Above, Jane Paris and Dr. Chandler Smith at Viva Vestavia in 2018. After a two-year hiatus, the Vestavia Hills Chamber of Commerce’s annual Halloweenthemed tasting event will return.
Journal file photo by Jordan Wald
After a two-year hiatus, the Vestavia Hills Chamber of Commerce’s annual Halloween-themed tasting event will return. Viva Vestavia XVII will be held Oct. 28 at Hollywood Pools/Alabama Gaslight & Grill. The event has been hosted at the same location for years, and next year’s event may see a location change. While it is still under construction, the city’s new community center located next to Vestavia’s City Hall will include space for community events. Gary Jordan is chair of this year’s event, which will feature tastings of fine wines and food created by local restaurants. The festivities also will include a silent auction and a Halloween costume contest. Funds raised at the event will benefit the Vestavia Hills Chamber of Commerce Foundation’s scholarship fund for local students as well as the chamber’s capital fund. For more information and tickets, visit Vestaviahills.org or call 205-8235011.
Journal file photo by Jordan Wald
Annual Viva Vestavia Fundraiser to Return Oct. 28
Unless U Scoops is more than just an ice cream shop. It’s a place where the students can gain confidence and pride in themselves as they learn new skills.
Day swoops in. Over the next three months, Cassie said, it’s all about finding time to treasure the simple moments when things get overwhelming. “This pandemic has sure helped us simplify our values and be grateful for the small treasures in life,” Cassie said. “Thankfully, our team helps out a ton also. We couldn’t do it without them. We try to have as much fun as possible during this season, because we feel that laughter makes everything better.” It also helps to see smiling faces of customers, something they see a good bit of in the candy business. “Candy is so nostalgic for people,” Wayne said. “It certainly is for us.” “It just seems to be the perfect pick-me-up for when you’re sad or even for when you’re happy and want to celebrate,” he added. “It’s always very satisfying to see that smile and enjoyment on our customers’ faces. It really makes all the hard work worth it.”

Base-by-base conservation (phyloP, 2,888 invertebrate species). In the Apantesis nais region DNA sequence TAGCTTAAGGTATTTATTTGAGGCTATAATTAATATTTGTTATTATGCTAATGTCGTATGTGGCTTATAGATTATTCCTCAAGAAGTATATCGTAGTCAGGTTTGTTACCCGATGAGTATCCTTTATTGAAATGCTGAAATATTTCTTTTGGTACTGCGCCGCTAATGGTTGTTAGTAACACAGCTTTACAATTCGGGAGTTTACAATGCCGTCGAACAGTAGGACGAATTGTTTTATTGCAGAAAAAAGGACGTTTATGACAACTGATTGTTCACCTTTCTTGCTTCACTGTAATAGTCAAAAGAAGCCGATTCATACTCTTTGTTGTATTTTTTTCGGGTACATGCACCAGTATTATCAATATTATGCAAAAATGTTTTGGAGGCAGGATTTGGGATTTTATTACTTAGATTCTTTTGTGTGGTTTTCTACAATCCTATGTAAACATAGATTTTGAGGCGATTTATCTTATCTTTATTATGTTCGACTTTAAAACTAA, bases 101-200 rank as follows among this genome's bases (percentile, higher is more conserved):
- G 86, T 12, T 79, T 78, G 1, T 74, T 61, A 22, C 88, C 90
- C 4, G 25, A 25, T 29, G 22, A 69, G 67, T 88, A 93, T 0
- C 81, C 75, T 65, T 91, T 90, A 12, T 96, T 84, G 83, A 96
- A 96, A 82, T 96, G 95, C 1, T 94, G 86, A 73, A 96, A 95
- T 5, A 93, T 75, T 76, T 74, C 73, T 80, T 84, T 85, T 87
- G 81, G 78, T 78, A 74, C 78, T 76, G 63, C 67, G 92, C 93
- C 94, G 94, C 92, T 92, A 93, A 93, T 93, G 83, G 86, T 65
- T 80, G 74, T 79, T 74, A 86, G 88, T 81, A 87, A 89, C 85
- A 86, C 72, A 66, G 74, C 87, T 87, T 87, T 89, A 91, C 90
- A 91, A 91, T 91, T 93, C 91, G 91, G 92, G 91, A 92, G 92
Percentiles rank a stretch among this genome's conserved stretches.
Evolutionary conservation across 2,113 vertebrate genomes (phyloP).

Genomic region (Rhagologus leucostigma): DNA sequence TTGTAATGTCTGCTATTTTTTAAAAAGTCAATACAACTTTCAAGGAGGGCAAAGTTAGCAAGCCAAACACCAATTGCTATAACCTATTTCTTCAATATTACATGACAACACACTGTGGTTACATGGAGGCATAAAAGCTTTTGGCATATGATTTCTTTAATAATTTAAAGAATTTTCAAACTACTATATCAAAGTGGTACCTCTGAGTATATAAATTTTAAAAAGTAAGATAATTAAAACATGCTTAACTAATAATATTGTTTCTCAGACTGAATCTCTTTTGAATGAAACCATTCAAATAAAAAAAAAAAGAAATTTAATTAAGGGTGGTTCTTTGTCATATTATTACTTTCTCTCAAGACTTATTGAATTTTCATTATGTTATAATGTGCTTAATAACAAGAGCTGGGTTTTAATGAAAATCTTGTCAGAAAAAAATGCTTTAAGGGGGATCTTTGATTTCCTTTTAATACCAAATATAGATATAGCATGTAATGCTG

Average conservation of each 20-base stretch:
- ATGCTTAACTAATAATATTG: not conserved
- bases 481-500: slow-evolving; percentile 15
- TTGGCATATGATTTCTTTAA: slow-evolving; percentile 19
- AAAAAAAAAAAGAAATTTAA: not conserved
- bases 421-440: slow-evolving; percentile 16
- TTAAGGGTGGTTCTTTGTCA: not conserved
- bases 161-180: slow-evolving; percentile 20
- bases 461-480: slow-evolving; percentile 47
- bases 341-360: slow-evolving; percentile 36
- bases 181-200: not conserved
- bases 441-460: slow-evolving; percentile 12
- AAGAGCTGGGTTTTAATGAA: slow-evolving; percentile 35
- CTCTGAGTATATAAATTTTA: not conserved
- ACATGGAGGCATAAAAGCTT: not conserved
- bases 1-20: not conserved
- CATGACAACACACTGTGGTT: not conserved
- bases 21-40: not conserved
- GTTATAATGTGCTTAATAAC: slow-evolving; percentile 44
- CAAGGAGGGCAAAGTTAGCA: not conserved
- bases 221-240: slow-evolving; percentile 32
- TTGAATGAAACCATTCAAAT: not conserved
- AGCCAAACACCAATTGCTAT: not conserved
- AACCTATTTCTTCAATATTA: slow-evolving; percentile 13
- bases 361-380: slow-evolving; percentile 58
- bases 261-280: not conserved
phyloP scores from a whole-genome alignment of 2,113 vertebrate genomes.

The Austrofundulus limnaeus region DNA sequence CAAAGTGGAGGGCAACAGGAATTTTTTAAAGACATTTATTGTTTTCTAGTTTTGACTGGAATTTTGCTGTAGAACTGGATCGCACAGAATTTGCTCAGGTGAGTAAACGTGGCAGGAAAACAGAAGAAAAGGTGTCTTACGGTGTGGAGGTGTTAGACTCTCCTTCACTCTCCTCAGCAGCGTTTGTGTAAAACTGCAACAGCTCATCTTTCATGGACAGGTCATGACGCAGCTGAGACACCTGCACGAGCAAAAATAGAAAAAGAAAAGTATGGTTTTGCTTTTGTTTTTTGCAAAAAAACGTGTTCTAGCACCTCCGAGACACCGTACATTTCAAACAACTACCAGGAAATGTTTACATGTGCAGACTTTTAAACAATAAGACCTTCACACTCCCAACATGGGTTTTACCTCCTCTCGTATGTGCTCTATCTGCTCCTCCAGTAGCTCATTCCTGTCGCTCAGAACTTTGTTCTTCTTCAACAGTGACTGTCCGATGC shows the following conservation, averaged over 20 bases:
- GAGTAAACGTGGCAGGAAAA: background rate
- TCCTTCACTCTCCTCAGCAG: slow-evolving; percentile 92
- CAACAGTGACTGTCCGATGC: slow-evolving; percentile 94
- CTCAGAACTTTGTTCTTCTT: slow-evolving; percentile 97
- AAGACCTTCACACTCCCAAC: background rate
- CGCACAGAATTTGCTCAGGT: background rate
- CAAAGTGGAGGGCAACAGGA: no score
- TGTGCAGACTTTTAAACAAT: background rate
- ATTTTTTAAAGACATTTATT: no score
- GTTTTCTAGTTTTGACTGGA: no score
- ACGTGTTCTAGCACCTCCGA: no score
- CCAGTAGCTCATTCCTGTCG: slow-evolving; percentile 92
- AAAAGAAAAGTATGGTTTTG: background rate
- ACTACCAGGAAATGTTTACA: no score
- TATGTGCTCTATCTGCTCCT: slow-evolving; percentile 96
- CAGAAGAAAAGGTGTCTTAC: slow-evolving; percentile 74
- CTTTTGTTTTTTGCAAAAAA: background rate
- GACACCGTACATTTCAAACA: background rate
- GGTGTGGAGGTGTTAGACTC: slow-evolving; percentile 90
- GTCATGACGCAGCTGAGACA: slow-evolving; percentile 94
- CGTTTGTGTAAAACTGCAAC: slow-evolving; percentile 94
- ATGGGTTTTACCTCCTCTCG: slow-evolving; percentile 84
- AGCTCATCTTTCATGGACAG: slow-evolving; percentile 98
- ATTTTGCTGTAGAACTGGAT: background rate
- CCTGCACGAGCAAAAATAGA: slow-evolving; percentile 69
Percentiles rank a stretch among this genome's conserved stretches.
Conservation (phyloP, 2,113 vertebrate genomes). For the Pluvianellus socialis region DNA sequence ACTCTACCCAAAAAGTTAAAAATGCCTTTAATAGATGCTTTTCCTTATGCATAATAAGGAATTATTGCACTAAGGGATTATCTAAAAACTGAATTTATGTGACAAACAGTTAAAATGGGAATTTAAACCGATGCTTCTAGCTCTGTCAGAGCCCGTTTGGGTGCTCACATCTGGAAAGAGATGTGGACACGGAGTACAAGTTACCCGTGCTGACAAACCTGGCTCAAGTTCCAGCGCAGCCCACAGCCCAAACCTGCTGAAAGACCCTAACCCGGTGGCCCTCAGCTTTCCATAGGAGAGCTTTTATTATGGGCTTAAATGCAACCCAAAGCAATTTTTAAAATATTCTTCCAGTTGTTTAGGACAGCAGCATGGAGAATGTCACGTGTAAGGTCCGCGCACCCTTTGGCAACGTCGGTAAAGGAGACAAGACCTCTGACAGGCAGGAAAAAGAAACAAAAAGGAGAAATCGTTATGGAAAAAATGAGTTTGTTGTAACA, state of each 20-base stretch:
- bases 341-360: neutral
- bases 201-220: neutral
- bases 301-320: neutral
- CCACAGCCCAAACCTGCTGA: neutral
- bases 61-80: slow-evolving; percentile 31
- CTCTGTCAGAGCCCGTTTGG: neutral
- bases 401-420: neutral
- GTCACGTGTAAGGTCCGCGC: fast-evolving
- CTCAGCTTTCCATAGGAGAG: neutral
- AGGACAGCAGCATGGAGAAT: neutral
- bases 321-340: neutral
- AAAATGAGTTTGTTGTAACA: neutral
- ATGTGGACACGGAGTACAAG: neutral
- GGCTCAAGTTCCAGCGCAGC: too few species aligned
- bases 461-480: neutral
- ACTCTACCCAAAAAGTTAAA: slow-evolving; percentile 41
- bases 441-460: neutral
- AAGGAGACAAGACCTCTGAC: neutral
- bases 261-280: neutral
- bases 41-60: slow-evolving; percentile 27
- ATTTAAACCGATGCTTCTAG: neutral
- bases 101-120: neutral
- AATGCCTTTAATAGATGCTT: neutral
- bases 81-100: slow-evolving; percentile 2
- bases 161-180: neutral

It's time to enjoy a night out
in 40 communities across 18 states that will receive grants from the State Farm Neighborhood Assist program based on those votes. State Farm representatives will visit Unless U on Oct. 8 to present a check for $25,000 to the local ice cream shop, whose staff includes participants with special needs who attend Unless U programs. State Farm Neighborhood Assist is a crowd-sourced philanthropic program that empowers communities to identify issues in their neighborhoods. Nonprofits affiliated with each of the top 40 causes receive grants to address those issues. The check presentation will be held at 3 p.m. at Unless U and will include students, staff, Unless U board members and Local State Farm agents Maurice Oliver and Parker Smith. The public is invited, and ice cream and merchandise will be available for purchase. To protect the students, Unless U Scoops asks the public to wear masks. According to a released statement, Unless U Scoops isn’t just an ice cream shop. It’s a place where the students can gain confidence and pride in themselves as they learn new skills, and it fosters an environment of inclusivity and understanding. “State Farm recognizes the good neighbor spirit in the organizations that will be implementing these community improvement projects,” said Rasheed Merritt, assistant vice president at State Farm. “We are proud to support their efforts.”